Samuel Johnson (1709-1784), the great lexicographer, wrote three great works that influenced English language and literature even to our own day. The Dictionary of the English Language (1755) served as the pre-eminent English dictionary through the 19th century. The Plays of William Shakespeare (1765) gathered together and identified all of the plays of Shakespeare into one authoritative edition. And The Lives of the Most Eminent English Poets (1779-81) was the authority on the nation’s poets in the period up to the end of the 18th century.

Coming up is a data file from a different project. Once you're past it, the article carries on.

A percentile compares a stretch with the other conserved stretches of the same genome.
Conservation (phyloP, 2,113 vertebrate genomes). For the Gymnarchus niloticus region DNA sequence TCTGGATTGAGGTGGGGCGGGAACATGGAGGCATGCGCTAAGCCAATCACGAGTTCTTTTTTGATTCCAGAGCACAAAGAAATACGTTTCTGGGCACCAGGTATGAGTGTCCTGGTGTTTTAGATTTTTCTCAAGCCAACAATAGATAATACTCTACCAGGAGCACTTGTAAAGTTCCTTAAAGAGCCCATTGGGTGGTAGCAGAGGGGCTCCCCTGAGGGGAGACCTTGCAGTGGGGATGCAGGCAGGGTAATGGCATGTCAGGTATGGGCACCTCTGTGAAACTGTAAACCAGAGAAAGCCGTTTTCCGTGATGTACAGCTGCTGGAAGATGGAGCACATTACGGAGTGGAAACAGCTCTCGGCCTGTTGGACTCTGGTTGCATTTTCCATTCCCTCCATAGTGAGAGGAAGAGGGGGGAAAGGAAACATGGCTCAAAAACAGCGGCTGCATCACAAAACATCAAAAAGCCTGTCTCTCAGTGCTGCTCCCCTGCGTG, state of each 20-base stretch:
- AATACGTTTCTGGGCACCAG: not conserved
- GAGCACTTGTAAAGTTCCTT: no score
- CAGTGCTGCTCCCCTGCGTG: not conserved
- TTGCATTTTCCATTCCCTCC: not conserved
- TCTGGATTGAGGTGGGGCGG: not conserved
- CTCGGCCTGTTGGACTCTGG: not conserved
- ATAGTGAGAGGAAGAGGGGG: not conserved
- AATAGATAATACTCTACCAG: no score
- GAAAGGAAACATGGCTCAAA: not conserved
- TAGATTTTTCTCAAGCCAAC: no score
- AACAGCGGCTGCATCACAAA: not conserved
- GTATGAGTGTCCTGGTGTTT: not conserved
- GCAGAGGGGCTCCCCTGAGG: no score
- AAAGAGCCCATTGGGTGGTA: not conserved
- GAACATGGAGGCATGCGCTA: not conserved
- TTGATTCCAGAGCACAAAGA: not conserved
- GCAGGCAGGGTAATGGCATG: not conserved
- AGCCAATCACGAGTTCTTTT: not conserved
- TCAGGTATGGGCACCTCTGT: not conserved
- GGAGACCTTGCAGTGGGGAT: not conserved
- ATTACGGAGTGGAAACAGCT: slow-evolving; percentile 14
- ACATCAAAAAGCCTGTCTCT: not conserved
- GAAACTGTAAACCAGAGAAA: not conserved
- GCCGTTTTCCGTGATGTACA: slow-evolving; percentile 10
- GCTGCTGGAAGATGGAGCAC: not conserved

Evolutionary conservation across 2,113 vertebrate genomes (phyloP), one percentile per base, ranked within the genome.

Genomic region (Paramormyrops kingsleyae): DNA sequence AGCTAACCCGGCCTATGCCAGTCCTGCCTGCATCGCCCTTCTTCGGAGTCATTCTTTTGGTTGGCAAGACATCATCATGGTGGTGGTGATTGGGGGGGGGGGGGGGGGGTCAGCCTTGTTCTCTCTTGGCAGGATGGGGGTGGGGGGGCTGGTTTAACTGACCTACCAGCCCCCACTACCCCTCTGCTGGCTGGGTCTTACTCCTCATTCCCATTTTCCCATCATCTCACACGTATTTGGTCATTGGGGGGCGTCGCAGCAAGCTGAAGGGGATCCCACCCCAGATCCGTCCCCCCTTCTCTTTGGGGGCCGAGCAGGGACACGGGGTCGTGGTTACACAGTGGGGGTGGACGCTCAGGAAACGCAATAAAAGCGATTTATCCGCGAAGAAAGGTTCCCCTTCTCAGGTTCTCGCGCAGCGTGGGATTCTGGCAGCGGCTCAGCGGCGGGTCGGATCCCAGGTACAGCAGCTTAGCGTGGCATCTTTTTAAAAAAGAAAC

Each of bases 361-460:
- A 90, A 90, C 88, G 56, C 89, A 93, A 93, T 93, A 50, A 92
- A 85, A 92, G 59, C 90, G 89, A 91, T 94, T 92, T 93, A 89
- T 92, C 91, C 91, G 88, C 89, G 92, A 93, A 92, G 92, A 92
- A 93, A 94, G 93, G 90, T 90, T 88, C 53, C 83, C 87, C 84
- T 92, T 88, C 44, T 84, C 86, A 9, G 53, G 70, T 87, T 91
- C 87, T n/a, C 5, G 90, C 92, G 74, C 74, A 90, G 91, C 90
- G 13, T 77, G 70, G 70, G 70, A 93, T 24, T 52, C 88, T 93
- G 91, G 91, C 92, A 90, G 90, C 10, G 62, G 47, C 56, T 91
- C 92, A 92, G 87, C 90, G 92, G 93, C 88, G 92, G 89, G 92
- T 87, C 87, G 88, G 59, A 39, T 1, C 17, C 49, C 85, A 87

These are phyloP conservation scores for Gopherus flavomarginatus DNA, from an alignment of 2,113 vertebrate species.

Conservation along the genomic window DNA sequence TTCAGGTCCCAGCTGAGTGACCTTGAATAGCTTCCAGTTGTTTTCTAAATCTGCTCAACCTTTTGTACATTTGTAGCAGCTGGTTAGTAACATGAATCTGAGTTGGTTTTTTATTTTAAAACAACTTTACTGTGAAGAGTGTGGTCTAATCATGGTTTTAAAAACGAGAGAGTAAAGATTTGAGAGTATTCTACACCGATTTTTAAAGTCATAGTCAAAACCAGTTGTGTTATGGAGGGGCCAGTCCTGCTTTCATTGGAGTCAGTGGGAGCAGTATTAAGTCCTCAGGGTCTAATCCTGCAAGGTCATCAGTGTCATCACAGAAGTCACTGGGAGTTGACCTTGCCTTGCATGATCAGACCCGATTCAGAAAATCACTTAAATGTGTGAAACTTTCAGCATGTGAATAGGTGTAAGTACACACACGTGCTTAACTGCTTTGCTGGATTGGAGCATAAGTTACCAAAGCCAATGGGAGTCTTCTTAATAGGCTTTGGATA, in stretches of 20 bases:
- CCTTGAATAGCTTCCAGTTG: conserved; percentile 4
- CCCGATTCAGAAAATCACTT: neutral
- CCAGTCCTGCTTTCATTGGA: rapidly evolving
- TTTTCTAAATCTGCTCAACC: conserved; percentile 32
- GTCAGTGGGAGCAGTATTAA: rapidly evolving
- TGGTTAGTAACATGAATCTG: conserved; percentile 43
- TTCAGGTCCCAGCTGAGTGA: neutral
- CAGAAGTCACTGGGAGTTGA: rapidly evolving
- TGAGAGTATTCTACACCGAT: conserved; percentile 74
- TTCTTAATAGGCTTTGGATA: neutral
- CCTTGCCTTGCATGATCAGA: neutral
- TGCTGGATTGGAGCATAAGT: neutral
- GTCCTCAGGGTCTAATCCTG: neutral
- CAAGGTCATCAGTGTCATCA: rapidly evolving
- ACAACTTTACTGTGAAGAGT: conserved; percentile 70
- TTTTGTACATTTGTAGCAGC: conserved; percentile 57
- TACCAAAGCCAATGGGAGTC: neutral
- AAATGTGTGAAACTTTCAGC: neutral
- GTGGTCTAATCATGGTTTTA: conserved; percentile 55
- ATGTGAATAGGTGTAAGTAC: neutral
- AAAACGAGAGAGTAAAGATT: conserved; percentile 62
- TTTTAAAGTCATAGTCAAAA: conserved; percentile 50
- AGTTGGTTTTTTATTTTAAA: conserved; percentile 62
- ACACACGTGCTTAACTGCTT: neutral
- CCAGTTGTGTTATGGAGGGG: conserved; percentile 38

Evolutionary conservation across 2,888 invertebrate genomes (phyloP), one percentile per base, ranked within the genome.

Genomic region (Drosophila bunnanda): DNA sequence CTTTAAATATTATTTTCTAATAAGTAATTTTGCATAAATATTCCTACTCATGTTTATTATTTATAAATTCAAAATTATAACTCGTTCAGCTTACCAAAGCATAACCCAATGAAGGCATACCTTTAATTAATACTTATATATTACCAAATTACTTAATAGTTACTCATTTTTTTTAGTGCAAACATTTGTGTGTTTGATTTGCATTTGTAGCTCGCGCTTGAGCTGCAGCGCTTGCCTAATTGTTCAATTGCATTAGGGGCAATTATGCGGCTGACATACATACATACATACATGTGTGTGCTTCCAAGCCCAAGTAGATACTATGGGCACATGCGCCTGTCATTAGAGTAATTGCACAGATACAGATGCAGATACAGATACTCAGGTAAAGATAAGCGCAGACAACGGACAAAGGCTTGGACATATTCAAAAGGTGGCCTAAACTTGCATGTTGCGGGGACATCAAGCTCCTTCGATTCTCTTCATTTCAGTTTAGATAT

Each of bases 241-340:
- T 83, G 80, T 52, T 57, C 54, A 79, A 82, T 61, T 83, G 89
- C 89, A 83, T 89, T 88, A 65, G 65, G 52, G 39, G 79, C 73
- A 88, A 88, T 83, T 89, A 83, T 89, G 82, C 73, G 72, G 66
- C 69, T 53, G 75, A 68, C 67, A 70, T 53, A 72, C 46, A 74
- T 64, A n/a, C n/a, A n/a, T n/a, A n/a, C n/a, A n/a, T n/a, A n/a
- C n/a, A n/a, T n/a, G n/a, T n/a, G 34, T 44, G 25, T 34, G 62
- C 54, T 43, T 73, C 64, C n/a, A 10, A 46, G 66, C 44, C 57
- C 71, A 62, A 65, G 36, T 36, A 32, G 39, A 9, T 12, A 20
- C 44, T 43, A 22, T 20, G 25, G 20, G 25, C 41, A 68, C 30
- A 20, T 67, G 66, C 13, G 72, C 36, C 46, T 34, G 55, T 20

That work on the English poets was one bookend of Johnson’s professional life. I found the other bookend, the one from the beginning, while on a visit to the Samuel Johnson House in London.
Like many writers and poets who came to London in the early 17th century to make a living, Johnson wrote for literary journals, freelanced wherever he could, and generally scrabbled by while he looked for success. His first success was actually published anonymously – a long poem entitled “London (1738),” based on the Third Satire by the Roman poet Juvenal.
To continue reading, please see my post today at Tweetspeak Poetry.
Painting: Dr. Samuel Johnson, oil on canvas by Sir Joshua Reynolds (1772); Tate Museum of Art.